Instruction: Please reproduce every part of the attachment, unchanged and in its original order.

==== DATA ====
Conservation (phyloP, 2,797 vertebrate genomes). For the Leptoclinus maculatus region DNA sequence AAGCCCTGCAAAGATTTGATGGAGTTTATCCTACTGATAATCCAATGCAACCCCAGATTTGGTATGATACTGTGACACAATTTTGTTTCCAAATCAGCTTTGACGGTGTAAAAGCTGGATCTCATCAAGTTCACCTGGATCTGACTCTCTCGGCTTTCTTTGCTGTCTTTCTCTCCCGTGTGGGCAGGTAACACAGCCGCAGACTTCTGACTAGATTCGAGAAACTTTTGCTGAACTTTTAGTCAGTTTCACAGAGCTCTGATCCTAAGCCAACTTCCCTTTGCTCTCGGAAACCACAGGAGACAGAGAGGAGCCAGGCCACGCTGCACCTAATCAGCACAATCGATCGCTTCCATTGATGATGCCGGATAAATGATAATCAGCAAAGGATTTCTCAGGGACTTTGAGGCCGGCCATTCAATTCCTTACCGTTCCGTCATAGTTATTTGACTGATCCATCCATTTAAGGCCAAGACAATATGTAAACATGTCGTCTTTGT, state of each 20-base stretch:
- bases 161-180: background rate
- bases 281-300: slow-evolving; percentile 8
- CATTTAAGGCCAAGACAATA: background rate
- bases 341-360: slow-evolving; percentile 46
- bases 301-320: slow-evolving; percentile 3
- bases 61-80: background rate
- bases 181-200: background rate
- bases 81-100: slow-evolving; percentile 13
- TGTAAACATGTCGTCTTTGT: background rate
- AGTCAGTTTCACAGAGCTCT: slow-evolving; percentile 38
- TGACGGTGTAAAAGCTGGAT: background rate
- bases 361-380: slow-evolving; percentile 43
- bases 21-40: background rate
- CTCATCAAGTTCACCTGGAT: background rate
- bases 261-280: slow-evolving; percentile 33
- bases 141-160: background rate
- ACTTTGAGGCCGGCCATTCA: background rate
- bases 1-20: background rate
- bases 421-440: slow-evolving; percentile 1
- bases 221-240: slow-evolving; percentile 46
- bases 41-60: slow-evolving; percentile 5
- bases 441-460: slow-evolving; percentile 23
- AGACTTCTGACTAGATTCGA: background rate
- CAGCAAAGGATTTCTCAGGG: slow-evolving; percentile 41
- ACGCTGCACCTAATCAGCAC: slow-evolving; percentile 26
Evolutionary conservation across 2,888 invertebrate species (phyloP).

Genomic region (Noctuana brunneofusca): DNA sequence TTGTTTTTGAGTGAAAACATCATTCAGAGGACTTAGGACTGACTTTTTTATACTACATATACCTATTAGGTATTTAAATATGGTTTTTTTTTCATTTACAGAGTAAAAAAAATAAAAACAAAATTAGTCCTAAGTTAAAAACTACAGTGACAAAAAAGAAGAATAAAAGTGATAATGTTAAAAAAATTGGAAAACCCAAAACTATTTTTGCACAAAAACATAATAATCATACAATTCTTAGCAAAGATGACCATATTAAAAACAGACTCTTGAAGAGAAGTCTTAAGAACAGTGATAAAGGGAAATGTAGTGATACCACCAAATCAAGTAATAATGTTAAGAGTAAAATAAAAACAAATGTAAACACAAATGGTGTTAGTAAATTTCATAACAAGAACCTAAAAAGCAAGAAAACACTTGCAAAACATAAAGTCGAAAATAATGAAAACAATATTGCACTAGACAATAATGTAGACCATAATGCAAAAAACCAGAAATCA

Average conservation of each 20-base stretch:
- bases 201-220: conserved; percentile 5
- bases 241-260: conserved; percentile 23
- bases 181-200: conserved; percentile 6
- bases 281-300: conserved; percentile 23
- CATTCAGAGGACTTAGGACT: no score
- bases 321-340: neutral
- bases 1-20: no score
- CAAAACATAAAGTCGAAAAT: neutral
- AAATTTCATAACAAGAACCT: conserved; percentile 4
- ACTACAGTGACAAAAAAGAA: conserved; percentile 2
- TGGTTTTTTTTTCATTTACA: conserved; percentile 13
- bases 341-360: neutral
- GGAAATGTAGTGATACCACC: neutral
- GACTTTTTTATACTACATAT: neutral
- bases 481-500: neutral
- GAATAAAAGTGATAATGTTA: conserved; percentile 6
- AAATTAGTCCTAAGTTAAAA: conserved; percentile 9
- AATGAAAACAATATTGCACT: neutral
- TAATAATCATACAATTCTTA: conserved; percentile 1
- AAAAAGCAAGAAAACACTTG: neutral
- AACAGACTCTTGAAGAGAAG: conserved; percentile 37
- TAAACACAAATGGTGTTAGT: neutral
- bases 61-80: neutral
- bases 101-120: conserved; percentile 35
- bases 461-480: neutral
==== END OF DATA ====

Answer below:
Conservation (phyloP, 2,797 vertebrate genomes). For the Leptoclinus maculatus region DNA sequence AAGCCCTGCAAAGATTTGATGGAGTTTATCCTACTGATAATCCAATGCAACCCCAGATTTGGTATGATACTGTGACACAATTTTGTTTCCAAATCAGCTTTGACGGTGTAAAAGCTGGATCTCATCAAGTTCACCTGGATCTGACTCTCTCGGCTTTCTTTGCTGTCTTTCTCTCCCGTGTGGGCAGGTAACACAGCCGCAGACTTCTGACTAGATTCGAGAAACTTTTGCTGAACTTTTAGTCAGTTTCACAGAGCTCTGATCCTAAGCCAACTTCCCTTTGCTCTCGGAAACCACAGGAGACAGAGAGGAGCCAGGCCACGCTGCACCTAATCAGCACAATCGATCGCTTCCATTGATGATGCCGGATAAATGATAATCAGCAAAGGATTTCTCAGGGACTTTGAGGCCGGCCATTCAATTCCTTACCGTTCCGTCATAGTTATTTGACTGATCCATCCATTTAAGGCCAAGACAATATGTAAACATGTCGTCTTTGT, state of each 20-base stretch:
- bases 161-180: background rate
- bases 281-300: slow-evolving; percentile 8
- CATTTAAGGCCAAGACAATA: background rate
- bases 341-360: slow-evolving; percentile 46
- bases 301-320: slow-evolving; percentile 3
- bases 61-80: background rate
- bases 181-200: background rate
- bases 81-100: slow-evolving; percentile 13
- TGTAAACATGTCGTCTTTGT: background rate
- AGTCAGTTTCACAGAGCTCT: slow-evolving; percentile 38
- TGACGGTGTAAAAGCTGGAT: background rate
- bases 361-380: slow-evolving; percentile 43
- bases 21-40: background rate
- CTCATCAAGTTCACCTGGAT: background rate
- bases 261-280: slow-evolving; percentile 33
- bases 141-160: background rate
- ACTTTGAGGCCGGCCATTCA: background rate
- bases 1-20: background rate
- bases 421-440: slow-evolving; percentile 1
- bases 221-240: slow-evolving; percentile 46
- bases 41-60: slow-evolving; percentile 5
- bases 441-460: slow-evolving; percentile 23
- AGACTTCTGACTAGATTCGA: background rate
- CAGCAAAGGATTTCTCAGGG: slow-evolving; percentile 41
- ACGCTGCACCTAATCAGCAC: slow-evolving; percentile 26
Evolutionary conservation across 2,888 invertebrate species (phyloP).

Genomic region (Noctuana brunneofusca): DNA sequence TTGTTTTTGAGTGAAAACATCATTCAGAGGACTTAGGACTGACTTTTTTATACTACATATACCTATTAGGTATTTAAATATGGTTTTTTTTTCATTTACAGAGTAAAAAAAATAAAAACAAAATTAGTCCTAAGTTAAAAACTACAGTGACAAAAAAGAAGAATAAAAGTGATAATGTTAAAAAAATTGGAAAACCCAAAACTATTTTTGCACAAAAACATAATAATCATACAATTCTTAGCAAAGATGACCATATTAAAAACAGACTCTTGAAGAGAAGTCTTAAGAACAGTGATAAAGGGAAATGTAGTGATACCACCAAATCAAGTAATAATGTTAAGAGTAAAATAAAAACAAATGTAAACACAAATGGTGTTAGTAAATTTCATAACAAGAACCTAAAAAGCAAGAAAACACTTGCAAAACATAAAGTCGAAAATAATGAAAACAATATTGCACTAGACAATAATGTAGACCATAATGCAAAAAACCAGAAATCA

Average conservation of each 20-base stretch:
- bases 201-220: conserved; percentile 5
- bases 241-260: conserved; percentile 23
- bases 181-200: conserved; percentile 6
- bases 281-300: conserved; percentile 23
- CATTCAGAGGACTTAGGACT: no score
- bases 321-340: neutral
- bases 1-20: no score
- CAAAACATAAAGTCGAAAAT: neutral
- AAATTTCATAACAAGAACCT: conserved; percentile 4
- ACTACAGTGACAAAAAAGAA: conserved; percentile 2
- TGGTTTTTTTTTCATTTACA: conserved; percentile 13
- bases 341-360: neutral
- GGAAATGTAGTGATACCACC: neutral
- GACTTTTTTATACTACATAT: neutral
- bases 481-500: neutral
- GAATAAAAGTGATAATGTTA: conserved; percentile 6
- AAATTAGTCCTAAGTTAAAA: conserved; percentile 9
- AATGAAAACAATATTGCACT: neutral
- TAATAATCATACAATTCTTA: conserved; percentile 1
- AAAAAGCAAGAAAACACTTG: neutral
- AACAGACTCTTGAAGAGAAG: conserved; percentile 37
- TAAACACAAATGGTGTTAGT: neutral
- bases 61-80: neutral
- bases 101-120: conserved; percentile 35
- bases 461-480: neutral